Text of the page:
The social stratification in parent-child relationships after separation: Evidence from Italy




parental separation, intergenerational relations, parent-child contact, educational gradient, Italy


Objective: We investigate the association between parental separation during childhood and later parent-child contact frequency and whether it varies according to parental gender and education.

Background: Separated parents, particularly fathers, have fewer contacts with their adult children than partnered parents. However, recent research suggests that highly educated parents are more involved, as they invest more in children before and after union dissolution.

Method: Using data on young adult children (18-40) from two Italian surveys, random intercept models adjusted for sample selection bias were adopted to analyse the association between parental separation and later parent-child contact frequency.

Results: Our findings show that adult children who experienced parental separation have less frequent face-to-face and phone contact with their parents. The negative association is stronger among fathers, but mother-child face-to-face interactions are also affected. Higher education does not reduce the effect of separation but even worsens it, at least with regard to face-to-face contact frequency.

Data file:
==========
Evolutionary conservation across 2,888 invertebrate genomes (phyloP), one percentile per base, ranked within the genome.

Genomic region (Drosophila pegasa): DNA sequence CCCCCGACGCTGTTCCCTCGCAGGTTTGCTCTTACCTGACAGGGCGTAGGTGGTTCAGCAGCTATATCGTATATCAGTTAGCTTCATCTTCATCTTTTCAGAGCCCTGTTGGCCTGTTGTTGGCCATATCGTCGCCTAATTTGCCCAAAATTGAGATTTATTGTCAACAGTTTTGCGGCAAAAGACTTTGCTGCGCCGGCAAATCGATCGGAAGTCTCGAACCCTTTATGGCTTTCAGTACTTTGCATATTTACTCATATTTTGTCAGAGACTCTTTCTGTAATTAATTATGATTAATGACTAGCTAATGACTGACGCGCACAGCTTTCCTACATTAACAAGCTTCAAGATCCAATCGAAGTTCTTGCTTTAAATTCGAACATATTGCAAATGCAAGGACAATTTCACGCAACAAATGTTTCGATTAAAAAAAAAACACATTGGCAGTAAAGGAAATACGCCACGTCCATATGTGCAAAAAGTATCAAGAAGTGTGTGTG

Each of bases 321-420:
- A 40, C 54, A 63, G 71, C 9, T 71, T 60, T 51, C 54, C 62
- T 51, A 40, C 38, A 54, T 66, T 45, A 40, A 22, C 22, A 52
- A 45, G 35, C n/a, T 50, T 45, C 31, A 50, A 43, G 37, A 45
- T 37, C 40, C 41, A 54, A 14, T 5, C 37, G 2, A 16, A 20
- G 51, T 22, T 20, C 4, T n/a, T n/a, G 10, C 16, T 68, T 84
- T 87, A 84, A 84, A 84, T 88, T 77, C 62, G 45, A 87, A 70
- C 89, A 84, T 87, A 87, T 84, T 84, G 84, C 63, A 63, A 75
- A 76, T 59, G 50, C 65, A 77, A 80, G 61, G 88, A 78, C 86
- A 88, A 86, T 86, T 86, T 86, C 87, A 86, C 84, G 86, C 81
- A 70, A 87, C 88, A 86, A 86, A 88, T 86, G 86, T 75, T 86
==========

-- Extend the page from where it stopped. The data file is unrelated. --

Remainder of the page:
Conclusion: Our results suggest that in a country like Italy, characterised by a limited occurrence of separations and a traditional division of gender roles, particularly within the analysed parental cohorts, higher parental education does not mitigate the negative effects of divorce on parent-child relationships but may even exacerbate them.


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How to Cite

Tosi, M., & Guetto, R. (2024). The social stratification in parent-child relationships after separation: Evidence from Italy. Journal of Family Research, 36, 25–42.